Mizu shared her’s too. She recalled the sight of the train, a red train, the colour of the red salsa she had tried earlier, pulling into a station at Mexico City. Now recollecting the whole experience, it dawned on her that the Mexicans were really expressive, atleast more than the Japanese. They had asked her to enter quickly, they offered her a seat, asked her warmly if she had a place to stay, and told her where to get the best enchilada in the city. She had also overheard a man speaking to his friend on the phone with that “chilango” attitude, the same one that had washed over everyone at the lunch table. In Tokyo, nobody spoke on the phone in the train as it was considered rude. You couldn’t disturb another’s peace at your own expense. In Mexico city, it was different. You could speak so effortlessly, openly, without a care.
Mizu had boarded the train as she was off to Tepito city, a city inside Mexico City, a place which was known as the home for lost souls – thieves, dealers, and the like. Mizu wondered why it was called so for a while until she reached the market place and saw the skeleton-statue of Santa Muerte, the Lady of Death, but also a saint of healing and protection. It was Santa Muerte that comforted the poor mothers of Mexico City who came to pray for their sons. She was the care taker of Tepito and made it a place for those who were rejected by the Christian faith, a place for those whose sins were too monstrous to forgive.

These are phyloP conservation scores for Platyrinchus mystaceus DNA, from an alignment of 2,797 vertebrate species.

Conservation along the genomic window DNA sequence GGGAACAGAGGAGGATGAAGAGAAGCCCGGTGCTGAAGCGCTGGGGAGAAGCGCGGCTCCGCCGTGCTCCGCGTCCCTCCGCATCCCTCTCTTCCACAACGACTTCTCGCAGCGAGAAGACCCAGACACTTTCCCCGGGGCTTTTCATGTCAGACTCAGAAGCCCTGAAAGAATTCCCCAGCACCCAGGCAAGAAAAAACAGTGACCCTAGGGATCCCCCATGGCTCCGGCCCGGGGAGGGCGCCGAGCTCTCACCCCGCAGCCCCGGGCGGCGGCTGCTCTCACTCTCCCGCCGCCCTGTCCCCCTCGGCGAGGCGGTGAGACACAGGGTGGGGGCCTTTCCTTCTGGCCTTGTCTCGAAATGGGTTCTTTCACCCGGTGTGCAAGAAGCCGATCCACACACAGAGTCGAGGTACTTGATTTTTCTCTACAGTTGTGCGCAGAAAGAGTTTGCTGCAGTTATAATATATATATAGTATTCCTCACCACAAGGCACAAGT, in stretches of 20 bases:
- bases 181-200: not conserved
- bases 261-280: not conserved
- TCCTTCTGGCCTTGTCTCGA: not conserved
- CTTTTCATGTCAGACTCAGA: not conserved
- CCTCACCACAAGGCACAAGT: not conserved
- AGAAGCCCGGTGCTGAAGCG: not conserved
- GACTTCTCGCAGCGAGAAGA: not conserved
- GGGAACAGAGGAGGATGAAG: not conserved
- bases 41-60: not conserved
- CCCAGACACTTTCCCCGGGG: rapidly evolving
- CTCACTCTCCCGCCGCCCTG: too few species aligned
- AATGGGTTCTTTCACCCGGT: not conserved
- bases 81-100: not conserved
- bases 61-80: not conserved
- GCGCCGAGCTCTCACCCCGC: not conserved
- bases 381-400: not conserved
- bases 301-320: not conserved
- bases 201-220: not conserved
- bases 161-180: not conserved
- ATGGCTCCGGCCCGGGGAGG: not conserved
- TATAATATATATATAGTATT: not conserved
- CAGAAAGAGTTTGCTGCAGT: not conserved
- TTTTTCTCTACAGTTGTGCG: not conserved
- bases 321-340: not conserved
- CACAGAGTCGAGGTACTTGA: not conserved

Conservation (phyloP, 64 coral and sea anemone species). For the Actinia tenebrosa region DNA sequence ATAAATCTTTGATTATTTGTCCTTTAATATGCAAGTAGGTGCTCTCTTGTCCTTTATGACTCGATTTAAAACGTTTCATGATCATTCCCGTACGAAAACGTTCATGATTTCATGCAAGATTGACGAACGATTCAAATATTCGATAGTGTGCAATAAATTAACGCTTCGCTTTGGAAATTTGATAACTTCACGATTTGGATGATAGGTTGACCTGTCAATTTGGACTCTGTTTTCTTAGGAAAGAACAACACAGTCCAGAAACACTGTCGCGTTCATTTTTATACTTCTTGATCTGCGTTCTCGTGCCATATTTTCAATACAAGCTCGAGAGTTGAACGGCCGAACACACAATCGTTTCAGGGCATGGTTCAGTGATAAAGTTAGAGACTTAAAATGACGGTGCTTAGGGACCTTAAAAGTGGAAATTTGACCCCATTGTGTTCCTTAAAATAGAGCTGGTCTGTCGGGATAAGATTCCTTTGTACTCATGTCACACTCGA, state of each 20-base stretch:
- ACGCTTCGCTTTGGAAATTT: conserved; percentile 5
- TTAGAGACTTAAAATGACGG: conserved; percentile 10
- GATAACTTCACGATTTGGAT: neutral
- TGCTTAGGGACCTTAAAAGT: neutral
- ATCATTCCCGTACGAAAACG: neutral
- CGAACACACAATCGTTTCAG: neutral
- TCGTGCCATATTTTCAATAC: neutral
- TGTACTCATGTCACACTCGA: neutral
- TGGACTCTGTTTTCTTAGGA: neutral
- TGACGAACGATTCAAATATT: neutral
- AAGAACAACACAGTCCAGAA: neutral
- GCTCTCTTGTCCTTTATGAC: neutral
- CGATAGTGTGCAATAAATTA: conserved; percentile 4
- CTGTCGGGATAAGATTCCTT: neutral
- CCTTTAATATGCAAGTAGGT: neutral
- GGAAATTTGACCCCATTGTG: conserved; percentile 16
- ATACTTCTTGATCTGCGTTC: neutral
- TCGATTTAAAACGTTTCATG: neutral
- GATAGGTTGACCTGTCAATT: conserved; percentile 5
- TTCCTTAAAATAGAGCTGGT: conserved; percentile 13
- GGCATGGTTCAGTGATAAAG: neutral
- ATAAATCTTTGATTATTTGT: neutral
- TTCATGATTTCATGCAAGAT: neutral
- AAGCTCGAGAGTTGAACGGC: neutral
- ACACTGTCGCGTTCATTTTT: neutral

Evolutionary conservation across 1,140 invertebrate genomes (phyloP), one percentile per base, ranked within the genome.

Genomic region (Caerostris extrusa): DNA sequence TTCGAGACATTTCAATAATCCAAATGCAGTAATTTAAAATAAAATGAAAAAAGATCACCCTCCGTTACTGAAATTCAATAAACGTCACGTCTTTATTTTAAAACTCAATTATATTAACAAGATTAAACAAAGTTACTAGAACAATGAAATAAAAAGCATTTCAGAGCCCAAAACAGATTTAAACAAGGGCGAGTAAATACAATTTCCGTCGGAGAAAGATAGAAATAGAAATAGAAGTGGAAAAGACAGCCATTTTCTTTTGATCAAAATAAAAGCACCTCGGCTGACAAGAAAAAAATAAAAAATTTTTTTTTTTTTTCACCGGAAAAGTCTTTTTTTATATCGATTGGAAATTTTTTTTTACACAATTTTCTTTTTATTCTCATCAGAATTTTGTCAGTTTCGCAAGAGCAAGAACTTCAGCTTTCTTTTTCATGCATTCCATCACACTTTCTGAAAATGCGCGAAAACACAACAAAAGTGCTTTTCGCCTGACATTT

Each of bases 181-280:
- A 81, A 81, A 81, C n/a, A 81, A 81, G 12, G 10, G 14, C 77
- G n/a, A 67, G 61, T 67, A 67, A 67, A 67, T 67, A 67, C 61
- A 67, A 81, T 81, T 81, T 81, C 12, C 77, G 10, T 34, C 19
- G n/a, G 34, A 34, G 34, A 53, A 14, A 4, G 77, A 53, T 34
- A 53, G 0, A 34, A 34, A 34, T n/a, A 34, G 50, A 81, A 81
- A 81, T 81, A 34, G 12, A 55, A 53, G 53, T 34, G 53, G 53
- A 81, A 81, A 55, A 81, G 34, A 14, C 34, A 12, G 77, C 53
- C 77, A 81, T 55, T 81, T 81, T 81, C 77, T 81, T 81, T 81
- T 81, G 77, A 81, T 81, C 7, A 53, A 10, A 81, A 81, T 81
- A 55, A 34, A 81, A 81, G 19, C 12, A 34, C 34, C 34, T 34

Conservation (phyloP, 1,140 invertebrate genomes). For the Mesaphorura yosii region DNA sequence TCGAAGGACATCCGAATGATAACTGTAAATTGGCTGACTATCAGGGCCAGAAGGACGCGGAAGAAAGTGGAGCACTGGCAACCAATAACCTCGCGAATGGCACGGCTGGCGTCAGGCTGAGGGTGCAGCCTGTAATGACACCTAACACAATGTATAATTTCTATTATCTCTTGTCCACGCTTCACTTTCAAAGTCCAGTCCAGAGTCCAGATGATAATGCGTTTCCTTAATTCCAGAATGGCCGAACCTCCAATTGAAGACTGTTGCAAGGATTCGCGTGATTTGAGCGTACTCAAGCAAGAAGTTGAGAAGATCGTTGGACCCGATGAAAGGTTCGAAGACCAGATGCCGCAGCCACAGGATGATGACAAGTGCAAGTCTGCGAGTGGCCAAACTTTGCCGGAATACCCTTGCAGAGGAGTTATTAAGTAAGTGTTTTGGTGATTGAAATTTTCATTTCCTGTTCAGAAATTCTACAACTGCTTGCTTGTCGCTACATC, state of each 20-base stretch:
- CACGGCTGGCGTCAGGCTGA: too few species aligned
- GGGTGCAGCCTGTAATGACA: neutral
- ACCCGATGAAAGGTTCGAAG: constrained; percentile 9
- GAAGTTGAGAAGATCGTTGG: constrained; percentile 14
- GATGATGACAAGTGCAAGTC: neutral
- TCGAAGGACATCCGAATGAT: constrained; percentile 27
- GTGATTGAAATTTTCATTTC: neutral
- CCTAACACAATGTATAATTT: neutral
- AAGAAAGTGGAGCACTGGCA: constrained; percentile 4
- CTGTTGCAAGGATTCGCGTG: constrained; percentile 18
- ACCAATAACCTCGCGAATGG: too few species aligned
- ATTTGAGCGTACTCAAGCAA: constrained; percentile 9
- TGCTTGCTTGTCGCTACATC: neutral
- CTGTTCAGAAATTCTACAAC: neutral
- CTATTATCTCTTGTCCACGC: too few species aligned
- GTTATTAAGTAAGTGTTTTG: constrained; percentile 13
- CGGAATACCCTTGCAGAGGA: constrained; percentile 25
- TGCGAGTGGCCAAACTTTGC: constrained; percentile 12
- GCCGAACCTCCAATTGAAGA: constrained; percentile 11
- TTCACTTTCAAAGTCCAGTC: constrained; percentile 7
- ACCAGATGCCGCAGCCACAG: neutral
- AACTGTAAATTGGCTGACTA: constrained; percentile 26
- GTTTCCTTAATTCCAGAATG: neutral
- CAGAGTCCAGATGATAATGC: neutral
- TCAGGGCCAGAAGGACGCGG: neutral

It was only in Tepito that Mizu realised that in Mexico City, the people were either extremely rich or very poor. There was no in-between. The children tried to make a living through boxing or narcotics. Two options: be granted a reputable life or sink into the scurrying low lying bottom where all things were thrown to rot. You had only one shot at life here. Every top restaurant owner or car dealer survived through his connections with the underbelly or the government. There was no way out.